In the present study, 39.6% of participants (n = 2,392) had CKD, of which 4.4% had stage 1, 10.4% had stage 2, 23.4% had stage 3, 0.9% had stage 4, and 0.3% had stage 5 CKD (Table 2). A significant difference was not found between the prevalence of CKD in women and men (40.3% vs. 38.4%, p = 0.151) (Table 1). Table 3 shows the prevalence of CKD in the high-risk population stratified by age, eGFR, diabetes, and hypertension status. Overall, 17.4% (n = 1,054) of participants had an eGFR of 45 to 59 mL/min/1.73 m2, and 6.0% (n = 363) had an eGFR of 30 to 44 mL/min/1.73 m2.

Prevalence of kidney damage markers and CKD according to age, sex, BMI, and comorbidity

The prevalence of albuminuria, reduced renal function, and CKD increased with age in both women and men (p < 0.001) (Fig. 1). Moreover, the prevalences of albuminuria, reduced renal function, and CKD within each group were significantly higher in subjects with diabetes and hypertension (p < 0.001) (Fig. 2). CKD was more common in non-smokers (p = 0.028). The prevalences of reduced renal function, albuminuria, and CKD by sex and BMI classification were not different. Reduced renal function, albuminuria, and CKD were associated with increased systolic BP (p < 0.001). Reduced renal function (p < 0.001) and CKD (p = 0.013) were more common in subjects with increased diastolic BP. The prevalences of albuminuria (p < 0.001) and CKD (p = 0.002) increased with increasing hemoglobin A1c level (Table 4).

Factors associated with kidney damage markers and CKD prevalence

In the statistical models adjusted for age, sex, BMI, diabetes, hypertension, and smoking, the 70 to 79 years, and ≥ 80 years age groups had higher ORs for CKD ([OR, 1.571; 95% CI, 1.387 to 1.780; p < 0.001]; [OR, 4.774; 95% CI, 3.980 to 5.727; p < 0.001], respectively), compared with that in the group 65 to 69 years old. Moreover, diabetes (OR, 1.245; 95% CI, 1.025 to 1.513; p = 0.029) and concomitant diabetes and hypertension (OR, 1.859; 95% CI, 1.659 to 2.082; p < 0.001) had higher ORs for CKD, compared with subjects with hypertension. The OR for developing CKD adjusted by BMI quartile was higher in the Q4 quartile (OR, 1.256; 95% CI, 1.078 to 1.464; p = 0.004), compared with subjects in the Q2 quartile. Furthermore, CKD was strongly associated with systolic BP levels ≥ 140 mmHg, diastolic BP levels ≥ 90 mmHg and hemoglobin A1c levels ≥ 7.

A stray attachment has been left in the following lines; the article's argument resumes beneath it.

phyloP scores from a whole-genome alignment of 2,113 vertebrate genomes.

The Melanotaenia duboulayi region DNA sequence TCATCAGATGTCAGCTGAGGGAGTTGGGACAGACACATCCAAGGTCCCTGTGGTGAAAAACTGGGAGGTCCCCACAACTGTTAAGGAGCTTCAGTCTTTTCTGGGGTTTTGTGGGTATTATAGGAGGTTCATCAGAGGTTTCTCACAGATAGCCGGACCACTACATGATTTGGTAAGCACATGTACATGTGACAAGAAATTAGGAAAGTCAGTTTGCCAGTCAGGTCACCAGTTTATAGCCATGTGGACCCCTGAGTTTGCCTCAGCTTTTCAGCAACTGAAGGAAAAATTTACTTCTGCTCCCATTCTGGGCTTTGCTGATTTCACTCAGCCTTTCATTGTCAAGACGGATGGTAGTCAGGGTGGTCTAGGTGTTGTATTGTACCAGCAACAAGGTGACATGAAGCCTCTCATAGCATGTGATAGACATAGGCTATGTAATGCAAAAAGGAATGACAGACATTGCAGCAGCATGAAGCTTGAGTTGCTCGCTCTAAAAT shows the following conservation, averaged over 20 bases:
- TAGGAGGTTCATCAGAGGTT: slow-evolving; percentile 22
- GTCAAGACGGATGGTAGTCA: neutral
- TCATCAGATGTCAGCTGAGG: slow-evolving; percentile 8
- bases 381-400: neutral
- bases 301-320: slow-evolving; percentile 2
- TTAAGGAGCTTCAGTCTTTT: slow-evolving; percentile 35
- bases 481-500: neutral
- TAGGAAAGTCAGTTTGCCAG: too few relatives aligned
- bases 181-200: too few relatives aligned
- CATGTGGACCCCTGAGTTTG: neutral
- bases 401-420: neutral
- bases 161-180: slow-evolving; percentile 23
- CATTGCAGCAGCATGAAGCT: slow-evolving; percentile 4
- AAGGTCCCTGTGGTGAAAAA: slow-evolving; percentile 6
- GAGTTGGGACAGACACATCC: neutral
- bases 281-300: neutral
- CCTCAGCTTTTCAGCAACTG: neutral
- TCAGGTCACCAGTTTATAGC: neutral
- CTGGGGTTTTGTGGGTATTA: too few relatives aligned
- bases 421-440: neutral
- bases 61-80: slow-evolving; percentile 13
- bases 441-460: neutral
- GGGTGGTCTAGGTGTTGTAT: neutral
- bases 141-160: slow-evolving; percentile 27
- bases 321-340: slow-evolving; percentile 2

Reduced renal function was independently associated with older age, concomitant diabetes and hypertension, male sex, BMI Q4, systolic BP levels of 120 to 139 mmHg, diastolic BP levels of 80 to 99 mmHg, and hemoglobin A1c levels ≥ 9. Predictors of albuminuria were older age, diabetes, concomitant diabetes and hypertension, higher systolic and diastolic BP, and higher hemoglobin A1c levels (Table 5).

DISCUSSION

To our knowledge, the present study is the first to investigate the prevalence of reduced renal function, albuminuria, and CKD in a high-risk adult population in Korea. The prevalences of reduced renal function, albuminuria, and CKD in the study population were 24.6%, 22.6%, and 39.6%, respectively. Factors such as older age, diabetes, concomitant diabetes and hypertension, higher BMI, higher systolic and diastolic BP, and higher hemoglobin A1c levels were associated with an increased prevalence of CKD.
The prevalence of reduced renal function in the high-risk population in our study was similar to that reported for elderly US and Polish populations, which were 26.2% and 21.2%, respectively [2,17]. The prevalence of reduced renal function in subjects aged ≥ 55 years with diabetes or hypertension was 37.1% in the HUNT (Nord-Trondelag Health Study) II (Norway) and 54.8% in the elderly general population from the AusDiab (Australian Diabetes, Obesity and Lifestyle Study) survey (Australia) [18,19]. In the present study, the prevalence of reduced renal function was 18.9% in subjects with diabetes and 21.4% in subjects with hypertension (Fig. 2). Although different tools were used to calculate the eGFR, the prevalence of reduced renal function in the high-risk population was similar to that in previous studies.